“Everyone thinks that the archives are for researchers, not for them. But in fact, it’s very important for people to understand that the archives can be accessed! This project has motivated people to do more research. Your work is extremely valuable for us, it is as if we opened a box and now they can look inside it and discover more” (a member of the Old Calendarist Church, Romania)"
This second goal has achieved almost immediate results with members of religious communities having contacted the Principal Investigator and members of the research team by telephone and via facebook to discuss the materials we have found and placed online. These connections have developed into close partnerships with the project team helping communities (e.g. the Old Calendarist Church and the Reformed Church Choir from Ocna Sibiului) navigate access to the secret police archives as well as with communities contributing to the project team’s analyses of images and objects. As project curator Gabriela Nicolescu reflects, the process of selecting of objects and stories for the exhibition became a tool of research in itself while having the images blown up large on the wall, produces a different encounter with the visual material both for the researchers and our research participants.
|Members of the choir from Ocna Sibiului at the Hidden Galleries exhibition in Cluj-Napoca looking at photographs of their forebears that had been confiscated by the secret police|
In preparation for the public exhibitions that are taking place from November 2019 to June 2020, we have engaged with communities regarding the materials we found in the archives and together with them we pose some critical questions: To whom should these personal or sacred objects belong? How should they be preserved? And who should control access to them?
“They should be given back to the community, or at least given to museums that can preserve and exhibit them. The community should be the rightful owner of these items because it produced them, the believers made them. Not showing these items is not a right, it’s an abuse” (Tudorist believer)"
As well as giving access to religious communities and scholars, it is also the aim of the project’s public exhibitions to stimulate wider public debate on the legacy of totalitarianism and its impact on how society relates to questions of “otherness”. Working with groups of second level (highschool) and university students in Ireland, Hungary, Romania and Moldova, the project team is exploring, thorugh a series of interactive events, how the secret police used photographs, film and graphics to identify, incriminate and marginalise religious groups and to relate this to their own use of images on social media and to contemporary debates on privacy, access to personal data and the projection of “social danger” onto diverse segments of society.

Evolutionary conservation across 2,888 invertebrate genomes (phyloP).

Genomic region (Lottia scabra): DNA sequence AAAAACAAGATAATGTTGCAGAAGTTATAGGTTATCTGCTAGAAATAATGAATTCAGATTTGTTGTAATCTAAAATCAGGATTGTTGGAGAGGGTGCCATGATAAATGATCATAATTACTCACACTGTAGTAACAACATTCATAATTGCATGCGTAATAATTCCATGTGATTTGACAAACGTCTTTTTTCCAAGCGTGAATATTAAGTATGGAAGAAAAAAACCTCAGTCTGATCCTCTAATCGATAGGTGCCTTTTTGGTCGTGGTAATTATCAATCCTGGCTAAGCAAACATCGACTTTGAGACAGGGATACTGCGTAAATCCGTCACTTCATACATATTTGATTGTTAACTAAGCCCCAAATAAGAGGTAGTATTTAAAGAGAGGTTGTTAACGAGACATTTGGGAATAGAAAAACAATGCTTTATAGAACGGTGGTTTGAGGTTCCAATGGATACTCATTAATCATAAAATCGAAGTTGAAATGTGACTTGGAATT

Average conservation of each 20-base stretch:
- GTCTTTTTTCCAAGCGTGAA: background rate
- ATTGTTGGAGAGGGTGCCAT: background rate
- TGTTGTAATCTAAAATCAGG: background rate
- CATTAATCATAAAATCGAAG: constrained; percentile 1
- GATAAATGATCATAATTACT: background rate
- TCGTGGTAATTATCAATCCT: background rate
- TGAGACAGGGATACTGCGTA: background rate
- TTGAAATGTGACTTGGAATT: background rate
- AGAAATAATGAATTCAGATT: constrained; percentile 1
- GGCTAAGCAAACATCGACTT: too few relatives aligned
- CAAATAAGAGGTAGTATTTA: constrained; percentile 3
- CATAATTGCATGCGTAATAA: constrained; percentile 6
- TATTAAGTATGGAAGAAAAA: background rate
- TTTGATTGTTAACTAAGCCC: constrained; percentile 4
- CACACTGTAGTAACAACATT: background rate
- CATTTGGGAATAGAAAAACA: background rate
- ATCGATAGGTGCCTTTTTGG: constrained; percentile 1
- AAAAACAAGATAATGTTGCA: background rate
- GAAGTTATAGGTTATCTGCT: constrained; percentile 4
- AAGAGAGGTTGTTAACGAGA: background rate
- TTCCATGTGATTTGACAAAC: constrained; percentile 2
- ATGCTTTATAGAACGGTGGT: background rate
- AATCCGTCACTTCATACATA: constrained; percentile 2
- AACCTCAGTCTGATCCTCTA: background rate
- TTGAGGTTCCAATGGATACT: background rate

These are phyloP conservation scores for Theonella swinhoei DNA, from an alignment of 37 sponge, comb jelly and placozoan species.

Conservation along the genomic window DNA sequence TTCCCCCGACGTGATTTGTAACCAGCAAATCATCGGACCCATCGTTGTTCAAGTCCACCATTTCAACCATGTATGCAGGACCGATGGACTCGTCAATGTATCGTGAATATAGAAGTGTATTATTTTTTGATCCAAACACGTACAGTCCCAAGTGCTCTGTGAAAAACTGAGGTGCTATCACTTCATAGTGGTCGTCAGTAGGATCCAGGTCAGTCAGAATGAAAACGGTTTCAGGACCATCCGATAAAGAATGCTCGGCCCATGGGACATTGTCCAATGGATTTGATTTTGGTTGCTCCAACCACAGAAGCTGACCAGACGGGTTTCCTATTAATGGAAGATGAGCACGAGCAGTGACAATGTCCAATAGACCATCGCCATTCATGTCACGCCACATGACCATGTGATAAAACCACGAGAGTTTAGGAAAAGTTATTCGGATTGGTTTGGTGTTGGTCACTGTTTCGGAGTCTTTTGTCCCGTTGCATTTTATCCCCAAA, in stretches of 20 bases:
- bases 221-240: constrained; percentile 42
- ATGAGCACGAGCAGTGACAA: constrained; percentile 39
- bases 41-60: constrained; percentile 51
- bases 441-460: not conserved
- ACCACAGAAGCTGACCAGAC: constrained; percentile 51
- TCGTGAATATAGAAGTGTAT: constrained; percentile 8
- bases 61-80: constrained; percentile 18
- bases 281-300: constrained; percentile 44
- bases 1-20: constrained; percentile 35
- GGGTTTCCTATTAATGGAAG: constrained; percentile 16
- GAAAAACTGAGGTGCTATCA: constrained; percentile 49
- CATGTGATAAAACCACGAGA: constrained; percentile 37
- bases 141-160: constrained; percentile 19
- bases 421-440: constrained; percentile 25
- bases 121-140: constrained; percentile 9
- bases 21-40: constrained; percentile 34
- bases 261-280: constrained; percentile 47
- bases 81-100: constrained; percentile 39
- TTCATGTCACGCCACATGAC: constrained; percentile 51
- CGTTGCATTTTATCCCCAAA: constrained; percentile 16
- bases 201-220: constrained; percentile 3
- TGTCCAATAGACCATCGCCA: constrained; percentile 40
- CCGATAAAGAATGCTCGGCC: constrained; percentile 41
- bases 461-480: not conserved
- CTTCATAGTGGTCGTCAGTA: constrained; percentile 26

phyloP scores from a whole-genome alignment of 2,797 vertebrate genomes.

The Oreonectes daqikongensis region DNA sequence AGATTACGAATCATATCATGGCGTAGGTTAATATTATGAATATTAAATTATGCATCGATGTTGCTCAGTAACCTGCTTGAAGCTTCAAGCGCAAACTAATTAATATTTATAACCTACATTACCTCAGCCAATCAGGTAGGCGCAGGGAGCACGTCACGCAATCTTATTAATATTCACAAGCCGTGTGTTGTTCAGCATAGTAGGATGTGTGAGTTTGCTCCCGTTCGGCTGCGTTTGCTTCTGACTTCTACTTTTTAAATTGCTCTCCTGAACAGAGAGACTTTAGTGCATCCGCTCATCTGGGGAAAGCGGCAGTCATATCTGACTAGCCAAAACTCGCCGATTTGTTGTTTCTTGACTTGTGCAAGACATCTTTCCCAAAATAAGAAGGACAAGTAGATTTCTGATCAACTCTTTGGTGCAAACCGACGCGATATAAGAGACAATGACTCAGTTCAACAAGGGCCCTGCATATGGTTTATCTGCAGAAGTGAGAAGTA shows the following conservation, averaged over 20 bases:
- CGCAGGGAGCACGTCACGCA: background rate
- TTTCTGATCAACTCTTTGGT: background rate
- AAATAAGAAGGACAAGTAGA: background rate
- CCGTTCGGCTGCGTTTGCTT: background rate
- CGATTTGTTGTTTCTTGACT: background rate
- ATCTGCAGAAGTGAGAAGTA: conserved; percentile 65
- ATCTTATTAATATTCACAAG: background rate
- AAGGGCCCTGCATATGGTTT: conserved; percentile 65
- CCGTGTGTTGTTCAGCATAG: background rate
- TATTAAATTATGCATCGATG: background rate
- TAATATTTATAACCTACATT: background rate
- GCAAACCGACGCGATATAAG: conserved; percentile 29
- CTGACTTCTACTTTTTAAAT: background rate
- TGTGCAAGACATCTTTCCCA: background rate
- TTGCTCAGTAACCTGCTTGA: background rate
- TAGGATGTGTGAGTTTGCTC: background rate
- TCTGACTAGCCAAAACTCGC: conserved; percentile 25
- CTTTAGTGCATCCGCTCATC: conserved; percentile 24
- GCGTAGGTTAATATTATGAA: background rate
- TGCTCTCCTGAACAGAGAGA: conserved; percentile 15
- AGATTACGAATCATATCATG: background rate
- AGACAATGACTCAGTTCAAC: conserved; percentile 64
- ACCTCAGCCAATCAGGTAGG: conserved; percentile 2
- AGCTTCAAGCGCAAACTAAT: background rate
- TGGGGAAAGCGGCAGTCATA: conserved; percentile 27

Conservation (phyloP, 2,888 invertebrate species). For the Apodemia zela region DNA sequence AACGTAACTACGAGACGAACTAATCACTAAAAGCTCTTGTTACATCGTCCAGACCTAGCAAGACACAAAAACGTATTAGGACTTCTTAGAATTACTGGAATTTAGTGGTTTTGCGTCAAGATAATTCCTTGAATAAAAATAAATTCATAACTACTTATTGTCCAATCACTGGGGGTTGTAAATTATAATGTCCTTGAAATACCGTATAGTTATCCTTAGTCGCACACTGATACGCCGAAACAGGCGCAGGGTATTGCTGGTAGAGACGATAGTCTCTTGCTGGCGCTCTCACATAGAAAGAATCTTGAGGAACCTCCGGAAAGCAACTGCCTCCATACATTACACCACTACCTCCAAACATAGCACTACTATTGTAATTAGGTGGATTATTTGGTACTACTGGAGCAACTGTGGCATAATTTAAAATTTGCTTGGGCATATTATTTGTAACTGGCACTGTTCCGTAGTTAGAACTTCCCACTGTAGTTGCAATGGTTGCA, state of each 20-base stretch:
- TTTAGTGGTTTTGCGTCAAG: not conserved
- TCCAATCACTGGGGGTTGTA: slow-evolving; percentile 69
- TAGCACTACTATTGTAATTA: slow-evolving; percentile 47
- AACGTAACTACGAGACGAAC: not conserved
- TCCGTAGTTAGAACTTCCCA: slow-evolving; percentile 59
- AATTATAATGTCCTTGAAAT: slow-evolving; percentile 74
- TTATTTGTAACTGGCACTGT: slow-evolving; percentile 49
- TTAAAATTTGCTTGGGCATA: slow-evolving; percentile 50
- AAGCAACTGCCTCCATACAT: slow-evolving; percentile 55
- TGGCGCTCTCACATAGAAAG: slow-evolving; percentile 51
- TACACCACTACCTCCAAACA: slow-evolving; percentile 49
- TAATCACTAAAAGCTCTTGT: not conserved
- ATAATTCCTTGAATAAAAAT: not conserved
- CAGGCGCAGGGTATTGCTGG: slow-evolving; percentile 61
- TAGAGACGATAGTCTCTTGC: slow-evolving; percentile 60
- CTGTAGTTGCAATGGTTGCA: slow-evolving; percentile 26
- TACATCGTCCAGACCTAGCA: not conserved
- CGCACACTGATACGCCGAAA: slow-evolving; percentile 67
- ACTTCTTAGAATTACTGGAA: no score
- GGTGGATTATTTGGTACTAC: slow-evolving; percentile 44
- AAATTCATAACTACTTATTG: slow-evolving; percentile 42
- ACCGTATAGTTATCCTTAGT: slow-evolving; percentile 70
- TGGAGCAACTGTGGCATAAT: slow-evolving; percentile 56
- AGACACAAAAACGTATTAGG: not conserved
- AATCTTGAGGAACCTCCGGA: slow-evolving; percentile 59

|An example of surveilance photography form 1970s Romania featured in the Hidden Galleries Digital Archive http://hiddengalleries.eu/digitalarchive/s/en/item/385|
The success of the key outputs of the project are the result of the establishment of a wide range partnerships and collaborations with institutions including the Council for the Study of the Securitate Archives in Romania, the Historical Archives of the Hungarian State Security in Hungary, the Museum of Art in Cluj-Napoca, Romania, the National Museum of Ethnography and Natural History in Chișinău, Moldova, the Open Society Archives in Budapest as well as several university departments and schools in the region.
|Students from the Art Highschool “Romulus Ladea” in Cluj-Napoca in the Hidden Galleries exhibtion.|
The Hidden Galleries project aspires to be open-ended encouraging wider circles of scholars and communities to become involved in enlarging the Digital Archive and taking the public exhibitions to other venues around the region.
For more information contact the project lead Dr James Kapaló at firstname.lastname@example.org or you can follow the project on our website
http://hiddengalleries.eu/ and on facebook and twitter @hiddengalleries. Explore our Digital Archive at http://hiddengalleries.eu/digitalarchive/s/en/page/welcome.